The Discovery of a LEMD2-Associated Nuclear Envelopathy with Early Progeroid Appearance Suggests Advanced Applications for AI-Driven Facial Phenotyping

Am J Hum Genet. 2019 Apr 4;104(4):749-757. doi: 10.1016/j.ajhg.2019.02.021. Epub 2019 Mar 21.

Abstract

Over a relatively short period of time, the clinical geneticist's "toolbox" has been expanded by machine-learning algorithms for image analysis, which can be applied to the task of syndrome identification on the basis of facial photographs, but these technologies harbor potential beyond the recognition of established phenotypes. Here, we comprehensively characterized two individuals with a hitherto unknown genetic disorder caused by the same de novo mutation in LEMD2 (c.1436C>T;p.Ser479Phe), the gene which encodes the nuclear envelope protein LEM domain-containing protein 2 (LEMD2). Despite different ages and ethnic backgrounds, both individuals share a progeria-like facial phenotype and a distinct combination of physical and neurologic anomalies, such as growth retardation; hypoplastic jaws crowded with multiple supernumerary, yet unerupted, teeth; and cerebellar intention tremor. Immunofluorescence analyses of patient fibroblasts revealed mutation-induced disturbance of nuclear architecture, recapitulating previously published data in LEMD2-deficient cell lines, and additional experiments suggested mislocalization of mutant LEMD2 protein within the nuclear lamina. Computational analysis of facial features with two different deep neural networks showed phenotypic proximity to other nuclear envelopathies. One of the algorithms, when trained to recognize syndromic similarity (rather than specific syndromes) in an unsupervised approach, clustered both individuals closely together, providing hypothesis-free hints for a common genetic etiology. We show that a recurrent de novo mutation in LEMD2 causes a nuclear envelopathy whose prognosis in adolescence is relatively good in comparison to that of classical Hutchinson-Gilford progeria syndrome, and we suggest that the application of artificial intelligence to the analysis of patient images can facilitate the discovery of new genetic disorders.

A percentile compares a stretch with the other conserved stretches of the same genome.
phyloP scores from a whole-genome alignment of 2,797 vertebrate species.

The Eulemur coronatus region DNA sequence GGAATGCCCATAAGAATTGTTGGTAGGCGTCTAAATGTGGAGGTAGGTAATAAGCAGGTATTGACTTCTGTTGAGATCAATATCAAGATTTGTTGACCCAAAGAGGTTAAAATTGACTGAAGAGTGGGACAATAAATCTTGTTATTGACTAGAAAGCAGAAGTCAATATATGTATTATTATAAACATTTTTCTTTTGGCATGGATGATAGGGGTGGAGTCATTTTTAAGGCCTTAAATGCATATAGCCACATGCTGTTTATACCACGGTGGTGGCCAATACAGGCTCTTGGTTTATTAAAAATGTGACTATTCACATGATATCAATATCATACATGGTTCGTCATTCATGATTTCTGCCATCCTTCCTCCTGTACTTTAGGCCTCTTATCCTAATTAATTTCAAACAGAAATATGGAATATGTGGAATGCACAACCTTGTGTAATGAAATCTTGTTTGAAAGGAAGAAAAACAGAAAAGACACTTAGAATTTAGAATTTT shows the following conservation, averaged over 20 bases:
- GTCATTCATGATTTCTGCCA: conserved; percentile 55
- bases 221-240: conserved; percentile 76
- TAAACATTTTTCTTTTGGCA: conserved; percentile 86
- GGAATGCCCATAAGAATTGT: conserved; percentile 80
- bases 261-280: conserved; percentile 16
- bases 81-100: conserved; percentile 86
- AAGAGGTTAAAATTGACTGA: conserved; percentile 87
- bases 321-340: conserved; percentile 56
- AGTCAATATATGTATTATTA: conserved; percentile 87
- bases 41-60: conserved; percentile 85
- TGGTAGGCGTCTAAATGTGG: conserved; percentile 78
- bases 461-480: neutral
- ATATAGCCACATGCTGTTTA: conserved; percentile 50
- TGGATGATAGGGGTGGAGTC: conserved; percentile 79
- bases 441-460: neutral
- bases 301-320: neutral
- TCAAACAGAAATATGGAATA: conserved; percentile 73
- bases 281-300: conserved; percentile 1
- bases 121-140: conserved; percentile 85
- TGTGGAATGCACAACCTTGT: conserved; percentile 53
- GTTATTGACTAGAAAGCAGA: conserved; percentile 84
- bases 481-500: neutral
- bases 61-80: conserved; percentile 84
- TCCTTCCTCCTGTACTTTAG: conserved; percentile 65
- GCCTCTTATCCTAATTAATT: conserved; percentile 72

Keywords: LEM domain-containing protein 2”; “deep neuronal network” and “intra-syndromal similarity; “next-generation phenotyping”; “nuclear envelopathy”; “progeria-like”.

Publication types

  • Research Support, Non-U.S. Gov't

MeSH terms

  • Adolescent
  • Artificial Intelligence
  • Cell Line, Tumor
  • Cell Nucleus
  • Child
  • Child, Preschool
  • Diagnosis, Computer-Assisted
  • Face
  • Fibroblasts / metabolism
  • Humans
  • Male
  • Mass Screening / methods
  • Medical Informatics
  • Membrane Proteins / genetics*
  • Mutation*
  • Nuclear Proteins / genetics*
  • Phenotype
  • Progeria / genetics*
  • Prognosis
  • Syndrome

Substances

  • LEMD2 protein, human
  • Membrane Proteins
  • Nuclear Proteins